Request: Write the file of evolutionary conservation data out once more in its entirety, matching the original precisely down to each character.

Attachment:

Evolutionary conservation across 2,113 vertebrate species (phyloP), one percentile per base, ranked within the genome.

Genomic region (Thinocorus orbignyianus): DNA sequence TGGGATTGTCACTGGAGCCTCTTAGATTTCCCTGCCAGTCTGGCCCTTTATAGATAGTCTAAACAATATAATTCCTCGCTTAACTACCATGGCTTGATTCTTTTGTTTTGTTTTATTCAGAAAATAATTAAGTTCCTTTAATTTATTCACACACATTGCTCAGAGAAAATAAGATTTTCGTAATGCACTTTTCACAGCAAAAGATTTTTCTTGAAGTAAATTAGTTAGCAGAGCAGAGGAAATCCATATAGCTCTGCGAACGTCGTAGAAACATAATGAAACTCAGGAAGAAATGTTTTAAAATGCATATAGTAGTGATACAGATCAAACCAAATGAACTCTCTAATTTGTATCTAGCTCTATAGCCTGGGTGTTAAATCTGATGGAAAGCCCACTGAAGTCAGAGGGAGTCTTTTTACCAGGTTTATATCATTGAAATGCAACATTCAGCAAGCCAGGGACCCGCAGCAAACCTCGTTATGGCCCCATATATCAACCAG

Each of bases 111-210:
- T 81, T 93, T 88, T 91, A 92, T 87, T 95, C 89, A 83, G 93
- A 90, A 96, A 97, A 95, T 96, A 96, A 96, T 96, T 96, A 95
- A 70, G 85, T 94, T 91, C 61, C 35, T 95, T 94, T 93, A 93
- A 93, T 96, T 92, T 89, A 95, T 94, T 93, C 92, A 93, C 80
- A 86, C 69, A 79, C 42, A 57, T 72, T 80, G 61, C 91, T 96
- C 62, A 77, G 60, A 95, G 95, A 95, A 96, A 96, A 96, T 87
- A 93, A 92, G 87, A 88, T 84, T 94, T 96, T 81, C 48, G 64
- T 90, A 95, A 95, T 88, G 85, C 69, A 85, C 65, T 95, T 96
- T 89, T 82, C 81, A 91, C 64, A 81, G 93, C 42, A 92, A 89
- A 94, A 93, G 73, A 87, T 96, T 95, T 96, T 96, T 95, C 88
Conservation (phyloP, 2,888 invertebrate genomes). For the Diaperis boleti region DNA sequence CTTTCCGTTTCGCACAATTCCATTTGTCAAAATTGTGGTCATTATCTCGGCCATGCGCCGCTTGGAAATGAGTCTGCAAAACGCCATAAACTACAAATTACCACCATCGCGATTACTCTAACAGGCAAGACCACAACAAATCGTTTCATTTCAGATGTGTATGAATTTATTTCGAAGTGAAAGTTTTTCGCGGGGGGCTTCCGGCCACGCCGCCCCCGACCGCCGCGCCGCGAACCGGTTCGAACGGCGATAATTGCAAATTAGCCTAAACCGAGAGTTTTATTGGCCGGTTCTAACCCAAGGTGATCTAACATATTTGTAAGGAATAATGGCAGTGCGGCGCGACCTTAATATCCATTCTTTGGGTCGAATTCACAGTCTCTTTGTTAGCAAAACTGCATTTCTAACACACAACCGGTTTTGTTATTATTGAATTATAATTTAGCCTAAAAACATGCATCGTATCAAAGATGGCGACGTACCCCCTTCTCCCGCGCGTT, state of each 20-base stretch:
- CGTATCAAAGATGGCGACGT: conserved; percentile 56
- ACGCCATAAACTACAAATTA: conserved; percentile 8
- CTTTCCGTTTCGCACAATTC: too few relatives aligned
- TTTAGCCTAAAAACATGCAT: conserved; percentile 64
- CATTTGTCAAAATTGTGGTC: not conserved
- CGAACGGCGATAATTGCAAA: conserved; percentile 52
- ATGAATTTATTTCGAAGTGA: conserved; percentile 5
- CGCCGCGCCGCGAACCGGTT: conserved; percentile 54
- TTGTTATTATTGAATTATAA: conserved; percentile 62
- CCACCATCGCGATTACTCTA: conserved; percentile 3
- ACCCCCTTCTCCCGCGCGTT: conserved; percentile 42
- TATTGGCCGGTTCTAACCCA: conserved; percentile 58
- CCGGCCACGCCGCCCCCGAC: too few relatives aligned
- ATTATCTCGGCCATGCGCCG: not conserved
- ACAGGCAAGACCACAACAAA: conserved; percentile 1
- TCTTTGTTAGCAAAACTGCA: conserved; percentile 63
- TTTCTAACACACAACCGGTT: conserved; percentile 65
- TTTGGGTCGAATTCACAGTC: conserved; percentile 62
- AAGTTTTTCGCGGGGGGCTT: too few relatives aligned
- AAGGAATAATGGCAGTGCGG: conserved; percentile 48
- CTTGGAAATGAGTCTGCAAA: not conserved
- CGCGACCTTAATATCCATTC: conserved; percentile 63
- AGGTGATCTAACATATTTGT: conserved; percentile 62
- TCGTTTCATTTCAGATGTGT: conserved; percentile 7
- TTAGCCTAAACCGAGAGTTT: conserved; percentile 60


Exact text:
Evolutionary conservation across 2,113 vertebrate species (phyloP), one percentile per base, ranked within the genome.

Genomic region (Thinocorus orbignyianus): DNA sequence TGGGATTGTCACTGGAGCCTCTTAGATTTCCCTGCCAGTCTGGCCCTTTATAGATAGTCTAAACAATATAATTCCTCGCTTAACTACCATGGCTTGATTCTTTTGTTTTGTTTTATTCAGAAAATAATTAAGTTCCTTTAATTTATTCACACACATTGCTCAGAGAAAATAAGATTTTCGTAATGCACTTTTCACAGCAAAAGATTTTTCTTGAAGTAAATTAGTTAGCAGAGCAGAGGAAATCCATATAGCTCTGCGAACGTCGTAGAAACATAATGAAACTCAGGAAGAAATGTTTTAAAATGCATATAGTAGTGATACAGATCAAACCAAATGAACTCTCTAATTTGTATCTAGCTCTATAGCCTGGGTGTTAAATCTGATGGAAAGCCCACTGAAGTCAGAGGGAGTCTTTTTACCAGGTTTATATCATTGAAATGCAACATTCAGCAAGCCAGGGACCCGCAGCAAACCTCGTTATGGCCCCATATATCAACCAG

Each of bases 111-210:
- T 81, T 93, T 88, T 91, A 92, T 87, T 95, C 89, A 83, G 93
- A 90, A 96, A 97, A 95, T 96, A 96, A 96, T 96, T 96, A 95
- A 70, G 85, T 94, T 91, C 61, C 35, T 95, T 94, T 93, A 93
- A 93, T 96, T 92, T 89, A 95, T 94, T 93, C 92, A 93, C 80
- A 86, C 69, A 79, C 42, A 57, T 72, T 80, G 61, C 91, T 96
- C 62, A 77, G 60, A 95, G 95, A 95, A 96, A 96, A 96, T 87
- A 93, A 92, G 87, A 88, T 84, T 94, T 96, T 81, C 48, G 64
- T 90, A 95, A 95, T 88, G 85, C 69, A 85, C 65, T 95, T 96
- T 89, T 82, C 81, A 91, C 64, A 81, G 93, C 42, A 92, A 89
- A 94, A 93, G 73, A 87, T 96, T 95, T 96, T 96, T 95, C 88
Conservation (phyloP, 2,888 invertebrate genomes). For the Diaperis boleti region DNA sequence CTTTCCGTTTCGCACAATTCCATTTGTCAAAATTGTGGTCATTATCTCGGCCATGCGCCGCTTGGAAATGAGTCTGCAAAACGCCATAAACTACAAATTACCACCATCGCGATTACTCTAACAGGCAAGACCACAACAAATCGTTTCATTTCAGATGTGTATGAATTTATTTCGAAGTGAAAGTTTTTCGCGGGGGGCTTCCGGCCACGCCGCCCCCGACCGCCGCGCCGCGAACCGGTTCGAACGGCGATAATTGCAAATTAGCCTAAACCGAGAGTTTTATTGGCCGGTTCTAACCCAAGGTGATCTAACATATTTGTAAGGAATAATGGCAGTGCGGCGCGACCTTAATATCCATTCTTTGGGTCGAATTCACAGTCTCTTTGTTAGCAAAACTGCATTTCTAACACACAACCGGTTTTGTTATTATTGAATTATAATTTAGCCTAAAAACATGCATCGTATCAAAGATGGCGACGTACCCCCTTCTCCCGCGCGTT, state of each 20-base stretch:
- CGTATCAAAGATGGCGACGT: conserved; percentile 56
- ACGCCATAAACTACAAATTA: conserved; percentile 8
- CTTTCCGTTTCGCACAATTC: too few relatives aligned
- TTTAGCCTAAAAACATGCAT: conserved; percentile 64
- CATTTGTCAAAATTGTGGTC: not conserved
- CGAACGGCGATAATTGCAAA: conserved; percentile 52
- ATGAATTTATTTCGAAGTGA: conserved; percentile 5
- CGCCGCGCCGCGAACCGGTT: conserved; percentile 54
- TTGTTATTATTGAATTATAA: conserved; percentile 62
- CCACCATCGCGATTACTCTA: conserved; percentile 3
- ACCCCCTTCTCCCGCGCGTT: conserved; percentile 42
- TATTGGCCGGTTCTAACCCA: conserved; percentile 58
- CCGGCCACGCCGCCCCCGAC: too few relatives aligned
- ATTATCTCGGCCATGCGCCG: not conserved
- ACAGGCAAGACCACAACAAA: conserved; percentile 1
- TCTTTGTTAGCAAAACTGCA: conserved; percentile 63
- TTTCTAACACACAACCGGTT: conserved; percentile 65
- TTTGGGTCGAATTCACAGTC: conserved; percentile 62
- AAGTTTTTCGCGGGGGGCTT: too few relatives aligned
- AAGGAATAATGGCAGTGCGG: conserved; percentile 48
- CTTGGAAATGAGTCTGCAAA: not conserved
- CGCGACCTTAATATCCATTC: conserved; percentile 63
- AGGTGATCTAACATATTTGT: conserved; percentile 62
- TCGTTTCATTTCAGATGTGT: conserved; percentile 7
- TTAGCCTAAACCGAGAGTTT: conserved; percentile 60